|Publication number||US5996892 A|
|Application number||US 08/622,777|
|Publication date||Dec 7, 1999|
|Filing date||Mar 27, 1996|
|Priority date||Mar 27, 1996|
|Also published as||CA2180779A1, DE69708278D1, EP0891600A1, EP0891600B1, US6149060, WO1997036258A1|
|Publication number||08622777, 622777, US 5996892 A, US 5996892A, US-A-5996892, US5996892 A, US5996892A|
|Inventors||Stephen Wayne Meadows|
|Original Assignee||The Goodyear Tire & Rubber Company|
|Export Citation||BiBTeX, EndNote, RefMan|
|Patent Citations (7), Referenced by (4), Classifications (17), Legal Events (4)|
|External Links: USPTO, USPTO Assignment, Espacenet|
This invention relates to a method and apparatus for tracking the inventory and history of specific individual rubber products.
There is a need to track the history of rubber objects which are durable and have a long but finite useful life. Tires, for example, and for the purpose of illustration more specifically aircraft tires, may be retreaded many times, and there is a need to keep track of the number of times such a tire is retreaded, in addition to the number of landings and take-offs which such tires are subjected to. Letter and number markings placed on the tires can be washed off, scuffed off, or covered with other substances that make them unreadable. The use of bar code labels to replace markings has been attempted, but have been found to be only slightly more useful than letter and number markings.
Hind, in U.S. Pat. No. 4,625,101, has designed a bar code that is cut into the sidewall rubber of a tire wherein each bar of the code has an angle that reflects light in a specific manner. Since these carved bar codes are read by scanning with a light source, and their readability is dependent on the reflectance of light, they have some of the same drawbacks as other kinds of markings and, in addition, are labor intensive to produce.
It is an object of the invention to provide a system to provide and read an identification code and/or part number on a rubber object wherein the reading of the code is not dependent on a light source or the reflectance of light from the rubber object. Further objects of the invention will be apparent from the following description and claims.
A method for identifying and tracking a rubber object comprises the steps of: (a) placing an insert/inserts into a mold in which a rubber object is to be cured, the insert having blades thereon having specific spacing and frequency unique for the rubber object; (b) filling the mold with uncured rubber; (c) curing the rubber and fixing the spacing and frequency of sipes corresponding to the blades in the surface of the rubber object; and (d) using a zero contrast reading device to read the spacing and frequency of the sipes and converting the data obtained into a binary code specific for the rubber object.
The method may comprise the additional steps of: (a) storing historical information specific to the rubber object, and (b) updating the history and status of the rubber object, if desired, when the unique spacing and frequency of the sipes are read. The history and status may be transferred to a data base in a computer, and the data base updated when the identifying symbols on the rubber object are read.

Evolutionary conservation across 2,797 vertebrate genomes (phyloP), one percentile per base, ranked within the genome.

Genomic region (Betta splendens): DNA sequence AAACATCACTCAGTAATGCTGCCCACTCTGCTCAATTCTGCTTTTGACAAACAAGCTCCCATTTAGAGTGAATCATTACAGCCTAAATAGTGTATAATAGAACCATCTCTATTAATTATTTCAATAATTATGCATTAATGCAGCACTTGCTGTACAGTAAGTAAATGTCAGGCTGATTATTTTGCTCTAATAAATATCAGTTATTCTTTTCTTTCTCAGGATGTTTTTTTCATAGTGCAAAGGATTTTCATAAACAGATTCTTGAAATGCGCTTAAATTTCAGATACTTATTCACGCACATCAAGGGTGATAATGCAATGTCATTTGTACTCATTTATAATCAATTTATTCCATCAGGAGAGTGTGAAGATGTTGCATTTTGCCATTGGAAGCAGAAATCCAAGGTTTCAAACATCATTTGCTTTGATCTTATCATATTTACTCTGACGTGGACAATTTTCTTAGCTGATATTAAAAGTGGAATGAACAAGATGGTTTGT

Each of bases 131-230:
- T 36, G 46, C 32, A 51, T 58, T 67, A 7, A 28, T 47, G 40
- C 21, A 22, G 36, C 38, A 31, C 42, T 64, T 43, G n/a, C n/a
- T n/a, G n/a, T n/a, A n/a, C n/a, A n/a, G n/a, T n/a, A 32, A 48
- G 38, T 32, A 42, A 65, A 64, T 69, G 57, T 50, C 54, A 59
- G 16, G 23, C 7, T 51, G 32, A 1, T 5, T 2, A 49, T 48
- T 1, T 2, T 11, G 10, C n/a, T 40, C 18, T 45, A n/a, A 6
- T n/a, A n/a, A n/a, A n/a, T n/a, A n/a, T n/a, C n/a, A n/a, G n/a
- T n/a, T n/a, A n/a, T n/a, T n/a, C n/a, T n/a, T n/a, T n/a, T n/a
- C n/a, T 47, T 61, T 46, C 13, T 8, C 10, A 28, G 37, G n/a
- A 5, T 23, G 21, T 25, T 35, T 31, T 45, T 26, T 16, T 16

The spacing and frequency of the sipes may be arranged to provide a serial number identification and/or part number identification for the rubber object. Other information may be coded into the sipes.
In an illustrated embodiment, the method of the invention is used to track a pneumatic tire and the method comprises the further step of molding sipes in a sidewall of the tire. In order to accomplish this, metal inserts are stamped with information for each tire to be cured in a mold, and the inserts are placed in a mold before a tire is cured. The tire is then cured in the mold, and the identifying information is molded into the sidewall of the tire.
At least a portion of the insert can be changed for each tire which is to be molded, so that each tire molded has information unique to that tire.
Also provided is a pneumatic tire comprising at least a pair of parallel annular beads, a carcass ply wrapped around the beads, belts or breakers disposed over the carcass ply in a crown area of the tire, a tread disposed over the belts or breakers, and a sidewall disposed between the tread and the beads, wherein the sidewall has siping wherein sipes in the sidewall are distributed in a pattern unique for the tire, the siping pattern providing identifying means for the tire. The sipes may vary in width and are separated by different width spaces to provide the pattern. The pattern of the sipes can be identified with the serial number and/or part number of the tire.
Also provided is an insert for a tire mold comprising a malleable metallic material having a length and a width and a nominal thickness, the insert having blades wherein the blades have various widths and are variously spaced in a substantially linear pattern, the pattern being associated with an identifying symbol. In a specific embodiment, the insert has a length of 3 to 13 inches, a width of 1/4 inch to 2 inches and a thickness of 0.005 to 0.05 inch. The insert may be attached to the mold by screws, fitting, magnets or a mixture thereof.
FIG. 1 illustrates a tire of the invention employing a means for identifying said tire.
FIG. 2 illustrates a metal insert which is placed in a tire mold to provide a code specific for a specific tire.
FIG. 3 illustrates the reading of the code for identifying a tire.
FIG. 4 illustrates a side view of the code molded into the tire sidewall.
With reference now to FIG. 1, a pneumatic tire 10 is illustrated having at least a pair of annular beads 16, at least one carcass ply 18 wrapped around the beads 16, a belt/breaker 20 disposed over the crown area of the carcass ply 18, tread 14 disposed over belt or breaker 20, and sidewalls 12 disposed between the tread 14 and the beads 16. In the illustrated embodiment, a code 15 is molded into tire sidewall 12 which provides a means for identifying a specific tire.
The code comprises a specific sequence of molded depressions 22 and bars 24 which have varying depths d and heights h, respectively, and various widths w1,w2, respectively. See FIG. 4. In the illustrated embodiment, the depressions 22 and bars 24 are made with substantially squared off walls 26, and a sharp distinction is apparent between the height h of the bars and the depth d of the depressions because of corners 41 at the bottom of the depressions and corners 43 at the top of the bars.
Although the bar code is illustrated with sharp corners, those skilled in the art will recognize that a scanner may be used to recognize height differences only, and the bar code can be made with more rounded corners. In the illustrated embodiment, it is believed that it is easier to obtain more clear readings when there is a sharp contrast between depressions 22 and bars 24.
The distinction between the height of the bars and the depth of the depressions, and the distinction between the width of the bars and the width of the depressions can be used to provide a specific signal, and a specific sequence of signals, which can represent a specific sequence of numbers that identify the tire by part number and by sequence number.